If it can increase grace, is it an increase in saving grace merited by Christ, or is it storing up treasures in heaven, or both? Or something different?

How can what I do increase a gift, an unearned, unmerited, undeserved gift? A gift is a gift.
Yes? If we must earn a gift, or even work to increase it, it is no longer a gift.
What is the purpose, God’s intention, of our doing good works? It seems to me Christ tells us, to help the least of His children, to love our fellowman.

Council of Orange, 529

Canon 5. If anyone says that not only the increase of faith but also its beginning and the very desire for faith, by which we believe in Him who justifies the ungodly and comes to the regeneration of holy baptism — if anyone says that this belongs to us by nature and not by a gift of grace, that is, by the inspiration of the Holy Spirit amending our will and turning it from unbelief to faith and from godlessness to godliness, it is proof that he is opposed to the teaching of the Apostles, for blessed Paul says, “And I am sure that he who began a good work in you will bring it to completion at the day of Jesus Christ” (Phil. 1:6). And again, “For by grace you have been saved through faith; and this is not your own doing, it is the gift of God” (Eph. 2:8). For those who state that the faith by which we believe in God is natural make all who are separated from the Church of Christ by definition in some measure believers.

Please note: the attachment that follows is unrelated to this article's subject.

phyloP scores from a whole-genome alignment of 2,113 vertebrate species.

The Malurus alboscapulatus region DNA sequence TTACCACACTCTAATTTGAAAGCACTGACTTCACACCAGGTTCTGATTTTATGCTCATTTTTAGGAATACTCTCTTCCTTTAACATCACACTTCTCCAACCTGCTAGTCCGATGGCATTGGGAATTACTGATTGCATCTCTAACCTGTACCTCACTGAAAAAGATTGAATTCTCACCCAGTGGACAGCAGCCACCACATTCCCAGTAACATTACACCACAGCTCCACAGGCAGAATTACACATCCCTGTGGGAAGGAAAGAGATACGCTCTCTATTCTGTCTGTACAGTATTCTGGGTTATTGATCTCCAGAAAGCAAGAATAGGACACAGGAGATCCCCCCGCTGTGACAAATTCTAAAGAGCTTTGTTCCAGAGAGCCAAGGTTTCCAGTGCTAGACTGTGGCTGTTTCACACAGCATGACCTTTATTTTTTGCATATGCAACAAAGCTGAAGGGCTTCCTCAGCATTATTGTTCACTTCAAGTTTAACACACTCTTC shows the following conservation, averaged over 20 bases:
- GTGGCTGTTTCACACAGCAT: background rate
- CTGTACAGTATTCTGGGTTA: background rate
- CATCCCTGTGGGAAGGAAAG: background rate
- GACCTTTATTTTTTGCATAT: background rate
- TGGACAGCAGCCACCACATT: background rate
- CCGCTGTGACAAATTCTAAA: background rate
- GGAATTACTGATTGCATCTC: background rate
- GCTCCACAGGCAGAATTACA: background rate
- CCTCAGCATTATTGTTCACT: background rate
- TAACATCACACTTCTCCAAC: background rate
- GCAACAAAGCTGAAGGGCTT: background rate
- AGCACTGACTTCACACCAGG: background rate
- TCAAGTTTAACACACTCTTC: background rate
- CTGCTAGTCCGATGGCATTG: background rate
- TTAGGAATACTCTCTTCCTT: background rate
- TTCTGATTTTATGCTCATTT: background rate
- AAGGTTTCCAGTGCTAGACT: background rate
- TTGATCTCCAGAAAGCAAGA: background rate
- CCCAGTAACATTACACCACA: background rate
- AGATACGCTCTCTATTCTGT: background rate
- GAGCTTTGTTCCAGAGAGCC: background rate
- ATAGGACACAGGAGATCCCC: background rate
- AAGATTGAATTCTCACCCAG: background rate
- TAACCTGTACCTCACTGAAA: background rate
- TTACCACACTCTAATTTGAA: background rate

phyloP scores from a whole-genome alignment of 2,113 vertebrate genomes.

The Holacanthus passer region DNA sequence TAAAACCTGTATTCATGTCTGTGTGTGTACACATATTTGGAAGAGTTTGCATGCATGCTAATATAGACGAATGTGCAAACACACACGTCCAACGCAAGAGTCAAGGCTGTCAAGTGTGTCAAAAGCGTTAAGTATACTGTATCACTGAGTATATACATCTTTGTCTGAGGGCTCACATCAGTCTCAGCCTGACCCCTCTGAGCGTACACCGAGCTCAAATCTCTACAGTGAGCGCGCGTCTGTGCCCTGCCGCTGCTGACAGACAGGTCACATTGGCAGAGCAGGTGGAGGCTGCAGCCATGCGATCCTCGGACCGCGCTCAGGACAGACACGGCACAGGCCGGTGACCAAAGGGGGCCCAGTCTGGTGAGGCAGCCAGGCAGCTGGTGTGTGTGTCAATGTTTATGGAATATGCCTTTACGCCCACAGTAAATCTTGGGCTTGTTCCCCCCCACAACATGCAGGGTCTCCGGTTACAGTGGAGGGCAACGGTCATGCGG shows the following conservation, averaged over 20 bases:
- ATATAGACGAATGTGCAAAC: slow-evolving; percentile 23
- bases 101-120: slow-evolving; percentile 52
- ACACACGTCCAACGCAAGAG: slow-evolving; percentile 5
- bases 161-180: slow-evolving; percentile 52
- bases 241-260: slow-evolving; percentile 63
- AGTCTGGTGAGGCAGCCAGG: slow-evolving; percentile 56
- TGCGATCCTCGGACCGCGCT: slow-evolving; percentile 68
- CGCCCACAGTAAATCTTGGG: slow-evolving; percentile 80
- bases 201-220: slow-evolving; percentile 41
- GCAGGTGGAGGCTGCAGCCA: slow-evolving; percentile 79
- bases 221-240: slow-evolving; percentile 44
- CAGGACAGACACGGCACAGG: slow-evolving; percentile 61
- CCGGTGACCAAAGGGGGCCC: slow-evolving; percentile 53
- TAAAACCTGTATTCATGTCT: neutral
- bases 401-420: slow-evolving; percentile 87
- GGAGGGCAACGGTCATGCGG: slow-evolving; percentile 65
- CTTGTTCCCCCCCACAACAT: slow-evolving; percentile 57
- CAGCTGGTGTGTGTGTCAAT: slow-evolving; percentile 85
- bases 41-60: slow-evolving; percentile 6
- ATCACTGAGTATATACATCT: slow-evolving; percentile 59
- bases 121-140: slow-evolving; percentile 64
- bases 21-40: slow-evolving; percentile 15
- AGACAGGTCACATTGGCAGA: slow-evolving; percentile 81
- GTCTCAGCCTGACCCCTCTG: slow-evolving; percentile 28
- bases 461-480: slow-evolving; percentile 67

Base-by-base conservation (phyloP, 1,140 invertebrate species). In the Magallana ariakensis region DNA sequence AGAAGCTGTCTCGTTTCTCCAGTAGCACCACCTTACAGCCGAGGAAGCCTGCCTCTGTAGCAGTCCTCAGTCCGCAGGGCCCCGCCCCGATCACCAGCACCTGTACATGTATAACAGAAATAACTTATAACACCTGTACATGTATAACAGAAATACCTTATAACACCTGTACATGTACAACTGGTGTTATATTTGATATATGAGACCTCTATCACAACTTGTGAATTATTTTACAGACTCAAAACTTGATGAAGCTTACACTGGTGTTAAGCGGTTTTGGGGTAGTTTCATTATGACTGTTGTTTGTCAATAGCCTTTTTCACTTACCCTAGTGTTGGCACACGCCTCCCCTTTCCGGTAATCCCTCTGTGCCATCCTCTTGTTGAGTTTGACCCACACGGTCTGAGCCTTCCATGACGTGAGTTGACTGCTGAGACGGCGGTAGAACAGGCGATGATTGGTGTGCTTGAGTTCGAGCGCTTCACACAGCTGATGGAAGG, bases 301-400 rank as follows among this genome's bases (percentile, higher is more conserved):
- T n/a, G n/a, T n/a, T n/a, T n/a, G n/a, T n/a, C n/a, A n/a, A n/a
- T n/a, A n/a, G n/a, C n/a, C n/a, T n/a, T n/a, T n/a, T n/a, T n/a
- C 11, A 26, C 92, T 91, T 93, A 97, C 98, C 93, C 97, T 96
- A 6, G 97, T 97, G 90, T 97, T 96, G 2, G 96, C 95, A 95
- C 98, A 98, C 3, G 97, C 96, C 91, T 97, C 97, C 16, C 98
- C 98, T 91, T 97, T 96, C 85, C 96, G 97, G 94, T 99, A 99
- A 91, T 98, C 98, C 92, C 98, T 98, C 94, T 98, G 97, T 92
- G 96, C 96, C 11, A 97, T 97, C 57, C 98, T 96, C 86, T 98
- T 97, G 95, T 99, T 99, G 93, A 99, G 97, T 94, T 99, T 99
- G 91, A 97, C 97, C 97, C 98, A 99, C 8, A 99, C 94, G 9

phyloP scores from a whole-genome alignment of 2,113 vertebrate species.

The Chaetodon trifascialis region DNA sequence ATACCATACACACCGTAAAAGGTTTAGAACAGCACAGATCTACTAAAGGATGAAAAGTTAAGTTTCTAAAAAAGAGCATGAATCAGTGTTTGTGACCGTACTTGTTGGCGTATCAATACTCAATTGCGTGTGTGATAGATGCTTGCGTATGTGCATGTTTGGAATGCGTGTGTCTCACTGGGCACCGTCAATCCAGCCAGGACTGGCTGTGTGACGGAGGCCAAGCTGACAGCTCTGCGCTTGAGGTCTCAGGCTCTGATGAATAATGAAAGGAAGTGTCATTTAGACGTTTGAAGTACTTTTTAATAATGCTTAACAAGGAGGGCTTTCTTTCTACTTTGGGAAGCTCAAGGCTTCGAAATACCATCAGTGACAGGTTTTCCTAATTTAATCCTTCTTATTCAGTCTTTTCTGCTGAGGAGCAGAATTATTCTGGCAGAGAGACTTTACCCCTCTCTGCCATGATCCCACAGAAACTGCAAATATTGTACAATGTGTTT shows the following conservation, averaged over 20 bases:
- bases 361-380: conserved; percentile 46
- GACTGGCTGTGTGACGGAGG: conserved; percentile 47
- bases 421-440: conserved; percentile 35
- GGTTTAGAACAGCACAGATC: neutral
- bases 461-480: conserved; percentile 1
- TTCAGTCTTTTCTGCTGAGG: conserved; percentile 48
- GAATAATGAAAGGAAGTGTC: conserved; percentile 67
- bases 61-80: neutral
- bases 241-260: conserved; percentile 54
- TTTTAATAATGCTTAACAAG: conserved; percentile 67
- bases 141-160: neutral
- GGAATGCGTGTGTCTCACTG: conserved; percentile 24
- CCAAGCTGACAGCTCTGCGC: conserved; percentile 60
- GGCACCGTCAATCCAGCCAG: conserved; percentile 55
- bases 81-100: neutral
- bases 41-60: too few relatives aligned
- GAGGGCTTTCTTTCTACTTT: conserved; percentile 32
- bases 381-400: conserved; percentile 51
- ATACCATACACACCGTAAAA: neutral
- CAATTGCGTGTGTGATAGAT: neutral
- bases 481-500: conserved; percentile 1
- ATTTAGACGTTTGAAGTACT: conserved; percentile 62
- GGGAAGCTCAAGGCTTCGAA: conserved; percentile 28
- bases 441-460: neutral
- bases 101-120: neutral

Jon

I agree and understand this. I have several difficulties in grasping the non-Catholic view though. For instance Christ died for all men, therefore all men are redeemed. What’s the difference between the redeemed and unsaved and the redeemed and the saved? Is it possible to have faith which is not saving faith leading to saving grace? How do you know the difference?

At what point is saving grace freely given to a person? Is it when they first believe in Jesus? Is it when they first repent for sins? Is it when they are born or conceived? Baptized? Can a person have saving grace and at the same time be unrepentant of sins? What constitutes repentance? When/how is forgiveness of sins given. Are those sins just covered over, or taken away?

I know these are a lot of questions and I don’t expect them all to be answered at once. I’m not trying to argue with anyone, I’m just trying to get a better understanding of non-Catholic viewpoints recognizing that they may differ from each other.

:thumbsup:

That is how I understand it too. For Catholics we are saved by grace alone and our response to that grace is faith working through love.

Saving Grace starts at Baptism even for Protestants. For Catholics, that grace can be lost through mortal sin. I dont see how a person with unrepentant mortal sin can have saving grace. For Catholics, the sacrament of confession forgives mortal sin. For someone who is not Catholic, they may have contrition and could be forgiven from what I understand.